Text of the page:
INDIA, QUEEN ELIZABETH II, NEW DELHI, INDIAN
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For centuries the stone was owned by kings in the Indian subcontinent before British colonisers took it and made it a prized possession of the monarchy.

For decades, Indians, Pakistanis, Afghans and Iranians have laid claim to the precious stone, which is believed to bring bad luck to its male owners.

Britain has consistently declined the claims and asserted they were legal owners of the gemstone, a view held by India’s Supreme Court which ruled that the diamond was not looted or stolen but procured by the colonisers through a legal treaty.

But social media users in India have been demanding the return of the famed gemstone since the queen’s died on September 8, promoting petitions for the cause.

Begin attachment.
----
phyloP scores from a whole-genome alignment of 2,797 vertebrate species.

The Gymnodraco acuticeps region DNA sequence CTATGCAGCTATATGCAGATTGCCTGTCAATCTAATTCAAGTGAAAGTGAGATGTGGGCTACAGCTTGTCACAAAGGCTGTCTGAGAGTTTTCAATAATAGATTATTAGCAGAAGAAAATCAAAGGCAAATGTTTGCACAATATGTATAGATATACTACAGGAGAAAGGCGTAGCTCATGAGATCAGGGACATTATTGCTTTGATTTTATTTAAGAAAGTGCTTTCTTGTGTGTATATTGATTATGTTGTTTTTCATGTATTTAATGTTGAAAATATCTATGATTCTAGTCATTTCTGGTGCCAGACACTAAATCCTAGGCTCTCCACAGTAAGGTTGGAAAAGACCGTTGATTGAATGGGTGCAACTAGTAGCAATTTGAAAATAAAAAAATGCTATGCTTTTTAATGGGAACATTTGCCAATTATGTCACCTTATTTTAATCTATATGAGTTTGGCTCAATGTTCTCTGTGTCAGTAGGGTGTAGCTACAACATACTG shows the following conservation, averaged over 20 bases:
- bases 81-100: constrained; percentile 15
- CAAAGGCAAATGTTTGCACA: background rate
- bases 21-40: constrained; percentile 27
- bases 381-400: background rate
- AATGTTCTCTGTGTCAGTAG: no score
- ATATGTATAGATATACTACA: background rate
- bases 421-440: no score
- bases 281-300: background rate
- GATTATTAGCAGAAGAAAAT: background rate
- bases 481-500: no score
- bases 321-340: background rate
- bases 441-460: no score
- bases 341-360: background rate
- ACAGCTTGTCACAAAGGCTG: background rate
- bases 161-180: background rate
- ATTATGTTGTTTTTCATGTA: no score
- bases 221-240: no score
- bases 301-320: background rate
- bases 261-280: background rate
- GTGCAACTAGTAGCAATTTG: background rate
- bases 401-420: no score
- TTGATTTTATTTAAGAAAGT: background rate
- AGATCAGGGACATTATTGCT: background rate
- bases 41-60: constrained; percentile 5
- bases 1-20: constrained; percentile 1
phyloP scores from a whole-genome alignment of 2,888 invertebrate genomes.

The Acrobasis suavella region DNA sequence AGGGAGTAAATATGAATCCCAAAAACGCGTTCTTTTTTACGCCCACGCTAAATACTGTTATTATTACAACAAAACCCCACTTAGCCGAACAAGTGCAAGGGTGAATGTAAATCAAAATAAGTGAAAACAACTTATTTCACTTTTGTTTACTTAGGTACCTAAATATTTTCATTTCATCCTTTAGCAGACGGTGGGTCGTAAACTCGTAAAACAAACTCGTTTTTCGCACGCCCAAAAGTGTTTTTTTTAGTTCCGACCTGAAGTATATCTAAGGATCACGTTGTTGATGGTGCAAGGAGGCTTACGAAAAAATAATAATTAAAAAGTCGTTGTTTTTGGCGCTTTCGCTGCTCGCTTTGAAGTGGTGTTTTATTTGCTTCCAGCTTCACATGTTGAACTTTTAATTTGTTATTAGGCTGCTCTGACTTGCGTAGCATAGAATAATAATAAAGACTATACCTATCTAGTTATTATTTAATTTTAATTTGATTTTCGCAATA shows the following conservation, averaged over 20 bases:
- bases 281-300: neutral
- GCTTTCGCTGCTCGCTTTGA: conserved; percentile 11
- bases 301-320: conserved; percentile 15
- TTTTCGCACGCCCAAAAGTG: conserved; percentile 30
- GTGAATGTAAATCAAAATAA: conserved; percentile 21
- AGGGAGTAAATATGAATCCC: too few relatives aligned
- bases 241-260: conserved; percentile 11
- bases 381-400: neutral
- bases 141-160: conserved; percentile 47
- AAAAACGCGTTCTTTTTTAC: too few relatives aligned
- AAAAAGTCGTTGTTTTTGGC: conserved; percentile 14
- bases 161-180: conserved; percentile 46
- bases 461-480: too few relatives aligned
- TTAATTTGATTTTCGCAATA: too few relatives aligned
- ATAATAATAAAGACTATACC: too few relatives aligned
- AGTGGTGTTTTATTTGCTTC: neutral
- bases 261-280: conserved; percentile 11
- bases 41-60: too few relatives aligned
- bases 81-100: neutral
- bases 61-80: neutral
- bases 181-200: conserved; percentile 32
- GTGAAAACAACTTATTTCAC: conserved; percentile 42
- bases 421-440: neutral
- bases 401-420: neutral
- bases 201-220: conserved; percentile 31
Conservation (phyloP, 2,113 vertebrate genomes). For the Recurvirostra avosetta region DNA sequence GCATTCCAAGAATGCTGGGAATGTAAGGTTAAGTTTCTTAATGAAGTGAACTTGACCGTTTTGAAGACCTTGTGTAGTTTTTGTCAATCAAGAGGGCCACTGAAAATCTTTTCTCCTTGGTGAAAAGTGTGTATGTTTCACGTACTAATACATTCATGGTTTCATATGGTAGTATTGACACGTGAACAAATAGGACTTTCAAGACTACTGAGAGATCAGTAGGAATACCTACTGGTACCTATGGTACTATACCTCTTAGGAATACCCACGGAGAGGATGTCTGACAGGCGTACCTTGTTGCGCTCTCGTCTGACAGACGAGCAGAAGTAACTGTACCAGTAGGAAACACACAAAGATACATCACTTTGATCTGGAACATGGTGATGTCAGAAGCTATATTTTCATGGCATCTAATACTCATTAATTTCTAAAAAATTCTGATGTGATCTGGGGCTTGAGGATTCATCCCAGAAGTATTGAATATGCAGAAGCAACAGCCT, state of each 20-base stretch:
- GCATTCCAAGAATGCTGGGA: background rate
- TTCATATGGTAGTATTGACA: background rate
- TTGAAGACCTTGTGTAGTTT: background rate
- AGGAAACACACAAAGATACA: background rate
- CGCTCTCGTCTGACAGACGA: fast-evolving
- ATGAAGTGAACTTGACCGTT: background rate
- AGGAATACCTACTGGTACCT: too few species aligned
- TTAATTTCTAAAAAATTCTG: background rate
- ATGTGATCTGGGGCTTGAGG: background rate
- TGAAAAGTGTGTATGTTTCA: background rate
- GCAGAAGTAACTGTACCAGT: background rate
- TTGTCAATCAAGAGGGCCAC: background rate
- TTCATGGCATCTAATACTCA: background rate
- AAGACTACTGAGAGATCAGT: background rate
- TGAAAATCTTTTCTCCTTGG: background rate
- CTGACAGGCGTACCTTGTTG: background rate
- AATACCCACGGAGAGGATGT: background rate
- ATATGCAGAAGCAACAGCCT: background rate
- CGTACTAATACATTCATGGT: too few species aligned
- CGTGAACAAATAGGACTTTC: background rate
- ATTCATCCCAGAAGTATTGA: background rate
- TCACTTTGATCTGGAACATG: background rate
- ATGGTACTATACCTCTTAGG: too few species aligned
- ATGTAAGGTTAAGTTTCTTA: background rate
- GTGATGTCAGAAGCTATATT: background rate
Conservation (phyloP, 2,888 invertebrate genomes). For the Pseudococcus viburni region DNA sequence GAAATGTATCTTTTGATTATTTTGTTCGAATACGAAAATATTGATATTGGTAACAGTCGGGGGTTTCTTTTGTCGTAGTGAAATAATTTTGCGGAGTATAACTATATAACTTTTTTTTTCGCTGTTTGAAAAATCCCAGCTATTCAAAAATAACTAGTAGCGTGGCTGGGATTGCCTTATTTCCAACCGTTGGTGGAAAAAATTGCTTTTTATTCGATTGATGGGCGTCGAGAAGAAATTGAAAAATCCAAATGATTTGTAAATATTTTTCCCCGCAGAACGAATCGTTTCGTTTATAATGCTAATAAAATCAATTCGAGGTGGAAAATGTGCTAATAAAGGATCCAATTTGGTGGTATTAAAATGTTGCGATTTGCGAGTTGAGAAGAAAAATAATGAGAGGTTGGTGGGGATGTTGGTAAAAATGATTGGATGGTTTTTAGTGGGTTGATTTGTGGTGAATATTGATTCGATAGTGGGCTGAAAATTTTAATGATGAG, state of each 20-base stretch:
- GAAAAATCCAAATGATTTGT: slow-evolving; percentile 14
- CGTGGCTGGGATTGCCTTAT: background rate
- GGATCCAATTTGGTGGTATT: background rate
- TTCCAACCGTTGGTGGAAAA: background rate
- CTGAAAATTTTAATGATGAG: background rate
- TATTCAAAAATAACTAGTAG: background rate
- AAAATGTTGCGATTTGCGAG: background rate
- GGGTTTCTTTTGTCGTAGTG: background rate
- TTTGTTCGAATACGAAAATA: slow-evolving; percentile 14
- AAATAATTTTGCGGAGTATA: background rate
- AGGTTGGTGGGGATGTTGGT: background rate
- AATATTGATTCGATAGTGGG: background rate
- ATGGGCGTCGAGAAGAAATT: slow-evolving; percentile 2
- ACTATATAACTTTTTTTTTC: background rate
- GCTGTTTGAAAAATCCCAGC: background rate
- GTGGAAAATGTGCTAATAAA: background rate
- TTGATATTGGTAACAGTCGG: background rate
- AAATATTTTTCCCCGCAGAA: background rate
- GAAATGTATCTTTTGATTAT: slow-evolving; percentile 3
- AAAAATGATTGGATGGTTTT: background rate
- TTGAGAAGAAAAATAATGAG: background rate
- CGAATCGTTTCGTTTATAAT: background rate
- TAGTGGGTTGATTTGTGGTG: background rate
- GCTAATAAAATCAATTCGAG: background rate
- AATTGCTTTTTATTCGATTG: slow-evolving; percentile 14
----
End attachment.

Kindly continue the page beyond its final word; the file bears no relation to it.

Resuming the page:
Venkatesh Shukla started a petition aiming to get 1 million signatures on LinkedIn, reminding the “honourable country” UK to return the “loot”. So far, it has just 6,500 signatures.

“Every time the crown appears with Koh-i-Noor as the jewel of the crown, it reminds the world of Britain’s colonial past and the shameful way they got a five-year-old prince to “gift” it to Britain,” Mr Shukla wrote.

“The British monarchy isn’t obviously going to give it back. If we as an emerging strong country have any sort of civilizational memory and self-respect, we should officially ask them to return [it],” said Twitter user Krithika Sivaswamy.


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